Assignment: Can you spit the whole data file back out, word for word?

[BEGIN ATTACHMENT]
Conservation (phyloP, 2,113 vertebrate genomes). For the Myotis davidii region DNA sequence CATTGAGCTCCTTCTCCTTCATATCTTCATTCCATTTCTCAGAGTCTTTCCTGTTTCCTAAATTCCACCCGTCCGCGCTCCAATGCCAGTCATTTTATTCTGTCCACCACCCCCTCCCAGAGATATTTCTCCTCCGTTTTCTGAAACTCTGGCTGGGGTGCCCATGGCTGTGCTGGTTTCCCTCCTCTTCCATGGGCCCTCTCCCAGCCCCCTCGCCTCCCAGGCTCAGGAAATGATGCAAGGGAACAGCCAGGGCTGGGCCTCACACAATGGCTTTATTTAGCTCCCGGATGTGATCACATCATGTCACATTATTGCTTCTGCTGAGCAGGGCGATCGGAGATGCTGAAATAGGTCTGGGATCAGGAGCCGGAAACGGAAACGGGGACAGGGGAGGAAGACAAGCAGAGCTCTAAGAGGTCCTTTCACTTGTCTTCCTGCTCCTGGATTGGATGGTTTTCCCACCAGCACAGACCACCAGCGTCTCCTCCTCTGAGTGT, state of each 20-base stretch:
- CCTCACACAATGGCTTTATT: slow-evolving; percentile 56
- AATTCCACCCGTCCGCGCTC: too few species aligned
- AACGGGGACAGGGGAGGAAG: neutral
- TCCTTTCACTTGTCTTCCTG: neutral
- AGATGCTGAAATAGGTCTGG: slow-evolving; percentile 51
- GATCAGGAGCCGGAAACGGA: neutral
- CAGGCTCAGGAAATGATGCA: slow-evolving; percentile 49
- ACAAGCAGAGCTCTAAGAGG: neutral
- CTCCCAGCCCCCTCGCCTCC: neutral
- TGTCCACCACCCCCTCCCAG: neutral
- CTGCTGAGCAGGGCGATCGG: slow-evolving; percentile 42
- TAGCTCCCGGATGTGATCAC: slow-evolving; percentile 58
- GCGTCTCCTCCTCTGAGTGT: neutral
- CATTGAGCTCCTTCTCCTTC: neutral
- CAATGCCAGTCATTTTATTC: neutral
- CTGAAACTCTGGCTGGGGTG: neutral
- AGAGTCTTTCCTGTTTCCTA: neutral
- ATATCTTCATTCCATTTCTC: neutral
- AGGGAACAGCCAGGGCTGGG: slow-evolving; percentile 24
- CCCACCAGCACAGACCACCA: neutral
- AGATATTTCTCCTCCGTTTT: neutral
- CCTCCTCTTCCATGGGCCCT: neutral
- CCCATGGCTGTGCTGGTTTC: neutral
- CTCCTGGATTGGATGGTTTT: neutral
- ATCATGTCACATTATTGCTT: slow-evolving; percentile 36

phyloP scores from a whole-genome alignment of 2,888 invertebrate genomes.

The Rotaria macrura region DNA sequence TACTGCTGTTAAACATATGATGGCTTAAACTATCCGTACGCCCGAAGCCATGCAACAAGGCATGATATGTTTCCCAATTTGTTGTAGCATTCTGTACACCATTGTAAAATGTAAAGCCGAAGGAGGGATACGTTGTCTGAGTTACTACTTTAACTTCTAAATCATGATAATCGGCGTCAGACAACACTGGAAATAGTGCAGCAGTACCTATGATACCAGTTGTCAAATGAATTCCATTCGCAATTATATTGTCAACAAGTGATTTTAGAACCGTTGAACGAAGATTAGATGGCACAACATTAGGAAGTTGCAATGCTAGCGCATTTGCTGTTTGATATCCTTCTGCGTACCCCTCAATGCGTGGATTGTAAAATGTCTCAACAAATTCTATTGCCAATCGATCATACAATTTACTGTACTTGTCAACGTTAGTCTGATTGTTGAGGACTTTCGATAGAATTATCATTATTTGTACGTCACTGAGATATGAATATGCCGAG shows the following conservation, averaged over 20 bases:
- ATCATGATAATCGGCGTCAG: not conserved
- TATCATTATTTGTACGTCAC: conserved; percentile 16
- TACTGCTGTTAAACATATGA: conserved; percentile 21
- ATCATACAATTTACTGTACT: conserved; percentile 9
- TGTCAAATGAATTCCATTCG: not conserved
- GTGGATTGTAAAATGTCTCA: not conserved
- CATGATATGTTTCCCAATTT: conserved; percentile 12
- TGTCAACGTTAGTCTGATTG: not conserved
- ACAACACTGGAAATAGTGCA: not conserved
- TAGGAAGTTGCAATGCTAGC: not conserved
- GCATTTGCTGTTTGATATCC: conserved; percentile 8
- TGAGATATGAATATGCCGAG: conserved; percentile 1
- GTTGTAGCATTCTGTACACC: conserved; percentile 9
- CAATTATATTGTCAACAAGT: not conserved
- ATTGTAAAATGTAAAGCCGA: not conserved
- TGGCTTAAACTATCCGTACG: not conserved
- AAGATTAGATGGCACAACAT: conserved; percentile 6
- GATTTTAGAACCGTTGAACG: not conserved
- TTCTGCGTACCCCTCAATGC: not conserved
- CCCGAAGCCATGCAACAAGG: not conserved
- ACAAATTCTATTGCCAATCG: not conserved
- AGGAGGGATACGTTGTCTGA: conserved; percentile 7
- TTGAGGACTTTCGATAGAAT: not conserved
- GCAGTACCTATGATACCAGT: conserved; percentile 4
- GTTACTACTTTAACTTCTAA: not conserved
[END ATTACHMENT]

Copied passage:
Conservation (phyloP, 2,113 vertebrate genomes). For the Myotis davidii region DNA sequence CATTGAGCTCCTTCTCCTTCATATCTTCATTCCATTTCTCAGAGTCTTTCCTGTTTCCTAAATTCCACCCGTCCGCGCTCCAATGCCAGTCATTTTATTCTGTCCACCACCCCCTCCCAGAGATATTTCTCCTCCGTTTTCTGAAACTCTGGCTGGGGTGCCCATGGCTGTGCTGGTTTCCCTCCTCTTCCATGGGCCCTCTCCCAGCCCCCTCGCCTCCCAGGCTCAGGAAATGATGCAAGGGAACAGCCAGGGCTGGGCCTCACACAATGGCTTTATTTAGCTCCCGGATGTGATCACATCATGTCACATTATTGCTTCTGCTGAGCAGGGCGATCGGAGATGCTGAAATAGGTCTGGGATCAGGAGCCGGAAACGGAAACGGGGACAGGGGAGGAAGACAAGCAGAGCTCTAAGAGGTCCTTTCACTTGTCTTCCTGCTCCTGGATTGGATGGTTTTCCCACCAGCACAGACCACCAGCGTCTCCTCCTCTGAGTGT, state of each 20-base stretch:
- CCTCACACAATGGCTTTATT: slow-evolving; percentile 56
- AATTCCACCCGTCCGCGCTC: too few species aligned
- AACGGGGACAGGGGAGGAAG: neutral
- TCCTTTCACTTGTCTTCCTG: neutral
- AGATGCTGAAATAGGTCTGG: slow-evolving; percentile 51
- GATCAGGAGCCGGAAACGGA: neutral
- CAGGCTCAGGAAATGATGCA: slow-evolving; percentile 49
- ACAAGCAGAGCTCTAAGAGG: neutral
- CTCCCAGCCCCCTCGCCTCC: neutral
- TGTCCACCACCCCCTCCCAG: neutral
- CTGCTGAGCAGGGCGATCGG: slow-evolving; percentile 42
- TAGCTCCCGGATGTGATCAC: slow-evolving; percentile 58
- GCGTCTCCTCCTCTGAGTGT: neutral
- CATTGAGCTCCTTCTCCTTC: neutral
- CAATGCCAGTCATTTTATTC: neutral
- CTGAAACTCTGGCTGGGGTG: neutral
- AGAGTCTTTCCTGTTTCCTA: neutral
- ATATCTTCATTCCATTTCTC: neutral
- AGGGAACAGCCAGGGCTGGG: slow-evolving; percentile 24
- CCCACCAGCACAGACCACCA: neutral
- AGATATTTCTCCTCCGTTTT: neutral
- CCTCCTCTTCCATGGGCCCT: neutral
- CCCATGGCTGTGCTGGTTTC: neutral
- CTCCTGGATTGGATGGTTTT: neutral
- ATCATGTCACATTATTGCTT: slow-evolving; percentile 36

phyloP scores from a whole-genome alignment of 2,888 invertebrate genomes.

The Rotaria macrura region DNA sequence TACTGCTGTTAAACATATGATGGCTTAAACTATCCGTACGCCCGAAGCCATGCAACAAGGCATGATATGTTTCCCAATTTGTTGTAGCATTCTGTACACCATTGTAAAATGTAAAGCCGAAGGAGGGATACGTTGTCTGAGTTACTACTTTAACTTCTAAATCATGATAATCGGCGTCAGACAACACTGGAAATAGTGCAGCAGTACCTATGATACCAGTTGTCAAATGAATTCCATTCGCAATTATATTGTCAACAAGTGATTTTAGAACCGTTGAACGAAGATTAGATGGCACAACATTAGGAAGTTGCAATGCTAGCGCATTTGCTGTTTGATATCCTTCTGCGTACCCCTCAATGCGTGGATTGTAAAATGTCTCAACAAATTCTATTGCCAATCGATCATACAATTTACTGTACTTGTCAACGTTAGTCTGATTGTTGAGGACTTTCGATAGAATTATCATTATTTGTACGTCACTGAGATATGAATATGCCGAG shows the following conservation, averaged over 20 bases:
- ATCATGATAATCGGCGTCAG: not conserved
- TATCATTATTTGTACGTCAC: conserved; percentile 16
- TACTGCTGTTAAACATATGA: conserved; percentile 21
- ATCATACAATTTACTGTACT: conserved; percentile 9
- TGTCAAATGAATTCCATTCG: not conserved
- GTGGATTGTAAAATGTCTCA: not conserved
- CATGATATGTTTCCCAATTT: conserved; percentile 12
- TGTCAACGTTAGTCTGATTG: not conserved
- ACAACACTGGAAATAGTGCA: not conserved
- TAGGAAGTTGCAATGCTAGC: not conserved
- GCATTTGCTGTTTGATATCC: conserved; percentile 8
- TGAGATATGAATATGCCGAG: conserved; percentile 1
- GTTGTAGCATTCTGTACACC: conserved; percentile 9
- CAATTATATTGTCAACAAGT: not conserved
- ATTGTAAAATGTAAAGCCGA: not conserved
- TGGCTTAAACTATCCGTACG: not conserved
- AAGATTAGATGGCACAACAT: conserved; percentile 6
- GATTTTAGAACCGTTGAACG: not conserved
- TTCTGCGTACCCCTCAATGC: not conserved
- CCCGAAGCCATGCAACAAGG: not conserved
- ACAAATTCTATTGCCAATCG: not conserved
- AGGAGGGATACGTTGTCTGA: conserved; percentile 7
- TTGAGGACTTTCGATAGAAT: not conserved
- GCAGTACCTATGATACCAGT: conserved; percentile 4
- GTTACTACTTTAACTTCTAA: not conserved